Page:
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Chinese Rare Earths Producer Suspends Output 265

Posted by timothy
from the free-market-except-oh-not-really dept.
concealment writes "State-owned Baotou Steel Rare Earth (Group) Hi-tech Co. said in a statement released through the Shanghai Stock Exchange that it suspended production Tuesday to promote 'healthy development' of rare earths prices. It gave no indication when production would resume and phone calls to the company on Thursday were not answered. Beijing is tightening control over rare earths mining and exports to capture more of the profits that flow to Western makers of lightweight batteries and other products made of rare earths. China has about 30 percent of rare earths deposits but accounts for more than 90 percent of production. Beijing alarmed global manufacturers by imposing export quotas in 2009. It also is trying to force Chinese rare earths miners and processors to consolidate into a handful of government-controlled groups."
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Chinese Rare Earths Producer Suspends Output

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  • by cavreader (1903280) on Thursday October 25, 2012 @01:06PM (#41767129)

    Or just re-open the closed rare earth mines in the US. Rare Earths are really not that "rare". The US closed it's most productive mines for environmental reasons and because it was cheaper to purchase from abroad. Same reason domestic oil production was reduced. Of course the US is now pumping approximately 10 million BPD and is expected to surpass Saudi Arabia in as little as 4 years using newer extraction methods is also something to look forward. China's economic forecasts have always been predicated on best case scenarios as well as their government making the optimum decisions every time but their government is no more immune to stupid decisions than any other government in the world.

  • Re:Trade war (Score:5, Informative)

    by TubeSteak (669689) on Thursday October 25, 2012 @01:21PM (#41767401) Journal

    I feel like you're missing a key issue in the discussion.
    China controls ~90% of the rare earth refining capacity.
    That's what's being reduced.

    Why would the US want to sell or produce rare earths?

    So that the USA isn't beholden to China's monopoly on refined rare earths.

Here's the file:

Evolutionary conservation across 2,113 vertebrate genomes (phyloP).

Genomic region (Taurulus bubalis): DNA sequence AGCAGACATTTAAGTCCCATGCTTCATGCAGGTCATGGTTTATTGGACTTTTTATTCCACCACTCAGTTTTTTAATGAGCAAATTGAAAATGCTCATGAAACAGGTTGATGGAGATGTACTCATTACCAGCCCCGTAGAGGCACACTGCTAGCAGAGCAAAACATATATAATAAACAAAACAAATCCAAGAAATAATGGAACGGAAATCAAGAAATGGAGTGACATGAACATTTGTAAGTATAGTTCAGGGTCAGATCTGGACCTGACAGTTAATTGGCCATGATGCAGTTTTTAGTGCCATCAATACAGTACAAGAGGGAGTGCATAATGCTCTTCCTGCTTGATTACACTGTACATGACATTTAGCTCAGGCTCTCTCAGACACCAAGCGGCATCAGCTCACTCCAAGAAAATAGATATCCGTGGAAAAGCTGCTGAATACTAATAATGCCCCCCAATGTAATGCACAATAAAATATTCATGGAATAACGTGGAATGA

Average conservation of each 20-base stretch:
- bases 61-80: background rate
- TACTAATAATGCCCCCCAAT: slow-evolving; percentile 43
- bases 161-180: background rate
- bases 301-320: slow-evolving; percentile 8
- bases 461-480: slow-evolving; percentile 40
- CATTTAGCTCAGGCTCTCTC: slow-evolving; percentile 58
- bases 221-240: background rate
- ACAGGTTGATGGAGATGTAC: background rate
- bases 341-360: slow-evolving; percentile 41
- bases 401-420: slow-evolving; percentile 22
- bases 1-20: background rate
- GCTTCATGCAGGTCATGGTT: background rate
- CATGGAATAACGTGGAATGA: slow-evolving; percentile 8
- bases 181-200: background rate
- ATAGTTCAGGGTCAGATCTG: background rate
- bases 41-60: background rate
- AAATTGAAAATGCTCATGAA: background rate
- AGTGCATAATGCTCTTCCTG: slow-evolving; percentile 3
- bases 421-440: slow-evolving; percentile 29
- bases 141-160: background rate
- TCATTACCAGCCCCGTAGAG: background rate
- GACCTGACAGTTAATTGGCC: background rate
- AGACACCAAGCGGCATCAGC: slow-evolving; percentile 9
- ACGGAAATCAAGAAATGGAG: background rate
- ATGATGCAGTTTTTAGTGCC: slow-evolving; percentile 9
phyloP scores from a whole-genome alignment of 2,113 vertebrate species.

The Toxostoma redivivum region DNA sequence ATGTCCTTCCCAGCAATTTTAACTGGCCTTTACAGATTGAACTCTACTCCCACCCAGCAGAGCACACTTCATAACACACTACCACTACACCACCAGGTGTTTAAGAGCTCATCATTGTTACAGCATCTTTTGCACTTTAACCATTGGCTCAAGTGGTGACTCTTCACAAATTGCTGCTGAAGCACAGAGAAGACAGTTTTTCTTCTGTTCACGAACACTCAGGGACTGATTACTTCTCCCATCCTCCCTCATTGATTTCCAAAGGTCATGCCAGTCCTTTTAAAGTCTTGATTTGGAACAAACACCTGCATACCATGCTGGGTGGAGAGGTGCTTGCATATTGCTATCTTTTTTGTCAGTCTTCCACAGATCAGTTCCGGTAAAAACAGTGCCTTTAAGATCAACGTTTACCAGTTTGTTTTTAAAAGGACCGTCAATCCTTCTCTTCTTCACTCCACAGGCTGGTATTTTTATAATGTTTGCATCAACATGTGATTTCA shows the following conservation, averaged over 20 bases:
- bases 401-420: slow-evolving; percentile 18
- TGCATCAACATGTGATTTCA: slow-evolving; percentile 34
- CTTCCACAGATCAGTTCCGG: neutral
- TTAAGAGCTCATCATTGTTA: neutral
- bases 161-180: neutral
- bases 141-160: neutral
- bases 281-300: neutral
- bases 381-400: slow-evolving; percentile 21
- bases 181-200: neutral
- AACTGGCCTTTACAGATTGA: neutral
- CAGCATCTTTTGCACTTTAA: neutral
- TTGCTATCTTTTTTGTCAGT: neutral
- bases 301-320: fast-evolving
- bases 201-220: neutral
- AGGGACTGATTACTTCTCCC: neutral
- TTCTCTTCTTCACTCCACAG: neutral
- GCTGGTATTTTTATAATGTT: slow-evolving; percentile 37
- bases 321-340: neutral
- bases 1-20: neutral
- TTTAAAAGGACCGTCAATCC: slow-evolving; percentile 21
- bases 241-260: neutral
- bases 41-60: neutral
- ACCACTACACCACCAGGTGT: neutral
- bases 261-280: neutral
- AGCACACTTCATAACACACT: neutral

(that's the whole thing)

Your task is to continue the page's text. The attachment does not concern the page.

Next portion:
Was that a trick question

  • by Anonymous Coward on Thursday October 25, 2012 @01:28PM (#41767527)

    That's funny, because all of my economics books and professors always taught us it was an economic system, not a political one.

  • by Anonymous Coward on Thursday October 25, 2012 @01:51PM (#41767933)

    Exactly right. There were something like three rare earth mines idled by China's effort to flood and capture the market. One of those started back up after China's last screw job to the world. If prices continue to rise, more will simply re-open with a relatively modest investment and in relatively small time frames.

    Having a US supply is a good thing. It mean stability in the market, shorter delivery schedules, cheaper storage for manufacturers, and US jobs. Likely the those outside the US will see the advantage too.

  • by Anonymous Coward on Thursday October 25, 2012 @01:57PM (#41768033)

    > If the price goes up, the private investor will have no problem raising the money.

    They will have a problem, because they will know that the Chinese can drop the price at their leisure, undercutting them and bankrupting their investment.

  • Re:Outsourcing (Score:4, Informative)

    by afidel (530433) on Thursday October 25, 2012 @02:24PM (#41768463)

    The problem with midwest steel wasn't largely dumping (there was some, but it was a fairly small percentage of the market), it was the fact that most of the steel plants were 40+ years old with few updates and they were competing with more modern plants using more efficient techniques and more automation. Steel consumption also was on the decline, from 1982-2008 the US only consumed about 45M metric tons of steel per year, the same amount as we did in 1941 and about half what we did in 1972. Today we produce about as much steel as we did in 1974 but we do it with less than 1/3rd the workforce, modern mills just aren't as labor intensive as the old ones and while that's bad if you're a worker unable to find a replacement job at comparable wages it's good for the economy overall.

  • by sumdumass (711423) on Thursday October 25, 2012 @06:14PM (#41771445) Journal

    umm... Obama said before being elected that he planned on make coal powered electricity so expensive they couldn't make a profit. The EPA has decided that Co2 is a pollutant and is imposing some of the most strict regulations on the use of coal that the US has seen.

    This stuff isn't a secret, just use your google finger.

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